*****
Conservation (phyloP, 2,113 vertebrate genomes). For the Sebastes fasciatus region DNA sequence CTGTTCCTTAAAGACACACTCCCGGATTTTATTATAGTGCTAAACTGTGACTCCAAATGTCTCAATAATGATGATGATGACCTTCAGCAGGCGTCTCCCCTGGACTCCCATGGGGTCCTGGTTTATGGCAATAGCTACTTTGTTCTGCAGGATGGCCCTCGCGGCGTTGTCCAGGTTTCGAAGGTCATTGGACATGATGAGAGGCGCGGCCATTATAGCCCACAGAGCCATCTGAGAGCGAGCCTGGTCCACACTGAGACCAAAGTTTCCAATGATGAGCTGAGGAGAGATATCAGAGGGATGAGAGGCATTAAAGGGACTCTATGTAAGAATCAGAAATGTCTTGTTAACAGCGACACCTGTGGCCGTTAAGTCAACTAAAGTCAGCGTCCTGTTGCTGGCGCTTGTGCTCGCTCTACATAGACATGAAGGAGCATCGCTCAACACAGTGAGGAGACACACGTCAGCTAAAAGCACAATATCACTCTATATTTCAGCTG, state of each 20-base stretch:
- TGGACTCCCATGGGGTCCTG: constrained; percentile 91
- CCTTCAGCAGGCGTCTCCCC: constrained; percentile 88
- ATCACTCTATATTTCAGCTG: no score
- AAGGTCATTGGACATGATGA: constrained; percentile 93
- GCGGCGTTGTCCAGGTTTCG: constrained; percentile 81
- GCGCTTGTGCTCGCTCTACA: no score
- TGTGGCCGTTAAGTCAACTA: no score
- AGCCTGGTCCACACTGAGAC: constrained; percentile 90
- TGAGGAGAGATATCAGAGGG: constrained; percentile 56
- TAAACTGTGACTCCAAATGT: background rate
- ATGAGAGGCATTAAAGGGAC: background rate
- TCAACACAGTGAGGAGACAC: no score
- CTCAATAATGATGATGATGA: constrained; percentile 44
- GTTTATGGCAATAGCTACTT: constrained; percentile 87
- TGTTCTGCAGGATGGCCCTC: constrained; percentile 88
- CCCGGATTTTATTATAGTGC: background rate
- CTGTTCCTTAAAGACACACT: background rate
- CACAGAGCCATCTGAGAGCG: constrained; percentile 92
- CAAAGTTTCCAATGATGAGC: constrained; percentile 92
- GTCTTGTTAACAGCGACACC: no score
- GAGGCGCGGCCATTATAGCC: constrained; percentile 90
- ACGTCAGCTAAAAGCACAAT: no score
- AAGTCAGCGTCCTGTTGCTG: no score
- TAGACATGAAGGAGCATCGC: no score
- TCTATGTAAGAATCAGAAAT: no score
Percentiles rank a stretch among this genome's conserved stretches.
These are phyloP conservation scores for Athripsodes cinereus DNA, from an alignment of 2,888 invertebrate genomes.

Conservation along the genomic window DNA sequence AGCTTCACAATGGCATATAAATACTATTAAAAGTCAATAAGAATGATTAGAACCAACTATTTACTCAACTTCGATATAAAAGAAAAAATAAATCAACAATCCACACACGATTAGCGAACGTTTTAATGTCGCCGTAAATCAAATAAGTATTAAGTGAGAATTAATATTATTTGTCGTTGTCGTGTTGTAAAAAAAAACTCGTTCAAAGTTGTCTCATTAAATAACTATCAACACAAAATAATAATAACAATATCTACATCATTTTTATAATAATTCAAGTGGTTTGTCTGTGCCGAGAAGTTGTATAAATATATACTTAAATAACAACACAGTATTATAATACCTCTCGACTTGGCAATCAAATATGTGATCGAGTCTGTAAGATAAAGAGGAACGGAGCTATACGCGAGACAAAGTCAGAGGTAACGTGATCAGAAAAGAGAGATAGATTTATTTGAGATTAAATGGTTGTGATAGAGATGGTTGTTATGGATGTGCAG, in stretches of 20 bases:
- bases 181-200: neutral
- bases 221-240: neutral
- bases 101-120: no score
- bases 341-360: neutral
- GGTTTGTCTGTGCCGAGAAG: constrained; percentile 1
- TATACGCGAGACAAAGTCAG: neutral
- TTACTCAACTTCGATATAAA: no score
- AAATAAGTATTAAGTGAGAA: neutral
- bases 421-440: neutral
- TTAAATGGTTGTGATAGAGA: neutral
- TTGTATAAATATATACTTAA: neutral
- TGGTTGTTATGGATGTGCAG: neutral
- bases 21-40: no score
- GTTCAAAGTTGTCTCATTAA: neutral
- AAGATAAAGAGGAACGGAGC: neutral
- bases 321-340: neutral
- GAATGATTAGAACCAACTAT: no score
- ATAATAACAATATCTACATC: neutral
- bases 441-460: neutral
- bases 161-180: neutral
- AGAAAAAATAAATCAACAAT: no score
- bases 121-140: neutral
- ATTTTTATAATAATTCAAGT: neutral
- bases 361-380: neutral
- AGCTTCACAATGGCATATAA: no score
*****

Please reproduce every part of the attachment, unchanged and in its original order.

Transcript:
Conservation (phyloP, 2,113 vertebrate genomes). For the Sebastes fasciatus region DNA sequence CTGTTCCTTAAAGACACACTCCCGGATTTTATTATAGTGCTAAACTGTGACTCCAAATGTCTCAATAATGATGATGATGACCTTCAGCAGGCGTCTCCCCTGGACTCCCATGGGGTCCTGGTTTATGGCAATAGCTACTTTGTTCTGCAGGATGGCCCTCGCGGCGTTGTCCAGGTTTCGAAGGTCATTGGACATGATGAGAGGCGCGGCCATTATAGCCCACAGAGCCATCTGAGAGCGAGCCTGGTCCACACTGAGACCAAAGTTTCCAATGATGAGCTGAGGAGAGATATCAGAGGGATGAGAGGCATTAAAGGGACTCTATGTAAGAATCAGAAATGTCTTGTTAACAGCGACACCTGTGGCCGTTAAGTCAACTAAAGTCAGCGTCCTGTTGCTGGCGCTTGTGCTCGCTCTACATAGACATGAAGGAGCATCGCTCAACACAGTGAGGAGACACACGTCAGCTAAAAGCACAATATCACTCTATATTTCAGCTG, state of each 20-base stretch:
- TGGACTCCCATGGGGTCCTG: constrained; percentile 91
- CCTTCAGCAGGCGTCTCCCC: constrained; percentile 88
- ATCACTCTATATTTCAGCTG: no score
- AAGGTCATTGGACATGATGA: constrained; percentile 93
- GCGGCGTTGTCCAGGTTTCG: constrained; percentile 81
- GCGCTTGTGCTCGCTCTACA: no score
- TGTGGCCGTTAAGTCAACTA: no score
- AGCCTGGTCCACACTGAGAC: constrained; percentile 90
- TGAGGAGAGATATCAGAGGG: constrained; percentile 56
- TAAACTGTGACTCCAAATGT: background rate
- ATGAGAGGCATTAAAGGGAC: background rate
- TCAACACAGTGAGGAGACAC: no score
- CTCAATAATGATGATGATGA: constrained; percentile 44
- GTTTATGGCAATAGCTACTT: constrained; percentile 87
- TGTTCTGCAGGATGGCCCTC: constrained; percentile 88
- CCCGGATTTTATTATAGTGC: background rate
- CTGTTCCTTAAAGACACACT: background rate
- CACAGAGCCATCTGAGAGCG: constrained; percentile 92
- CAAAGTTTCCAATGATGAGC: constrained; percentile 92
- GTCTTGTTAACAGCGACACC: no score
- GAGGCGCGGCCATTATAGCC: constrained; percentile 90
- ACGTCAGCTAAAAGCACAAT: no score
- AAGTCAGCGTCCTGTTGCTG: no score
- TAGACATGAAGGAGCATCGC: no score
- TCTATGTAAGAATCAGAAAT: no score
Percentiles rank a stretch among this genome's conserved stretches.
These are phyloP conservation scores for Athripsodes cinereus DNA, from an alignment of 2,888 invertebrate genomes.

Conservation along the genomic window DNA sequence AGCTTCACAATGGCATATAAATACTATTAAAAGTCAATAAGAATGATTAGAACCAACTATTTACTCAACTTCGATATAAAAGAAAAAATAAATCAACAATCCACACACGATTAGCGAACGTTTTAATGTCGCCGTAAATCAAATAAGTATTAAGTGAGAATTAATATTATTTGTCGTTGTCGTGTTGTAAAAAAAAACTCGTTCAAAGTTGTCTCATTAAATAACTATCAACACAAAATAATAATAACAATATCTACATCATTTTTATAATAATTCAAGTGGTTTGTCTGTGCCGAGAAGTTGTATAAATATATACTTAAATAACAACACAGTATTATAATACCTCTCGACTTGGCAATCAAATATGTGATCGAGTCTGTAAGATAAAGAGGAACGGAGCTATACGCGAGACAAAGTCAGAGGTAACGTGATCAGAAAAGAGAGATAGATTTATTTGAGATTAAATGGTTGTGATAGAGATGGTTGTTATGGATGTGCAG, in stretches of 20 bases:
- bases 181-200: neutral
- bases 221-240: neutral
- bases 101-120: no score
- bases 341-360: neutral
- GGTTTGTCTGTGCCGAGAAG: constrained; percentile 1
- TATACGCGAGACAAAGTCAG: neutral
- TTACTCAACTTCGATATAAA: no score
- AAATAAGTATTAAGTGAGAA: neutral
- bases 421-440: neutral
- TTAAATGGTTGTGATAGAGA: neutral
- TTGTATAAATATATACTTAA: neutral
- TGGTTGTTATGGATGTGCAG: neutral
- bases 21-40: no score
- GTTCAAAGTTGTCTCATTAA: neutral
- AAGATAAAGAGGAACGGAGC: neutral
- bases 321-340: neutral
- GAATGATTAGAACCAACTAT: no score
- ATAATAACAATATCTACATC: neutral
- bases 441-460: neutral
- bases 161-180: neutral
- AGAAAAAATAAATCAACAAT: no score
- bases 121-140: neutral
- ATTTTTATAATAATTCAAGT: neutral
- bases 361-380: neutral
- AGCTTCACAATGGCATATAA: no score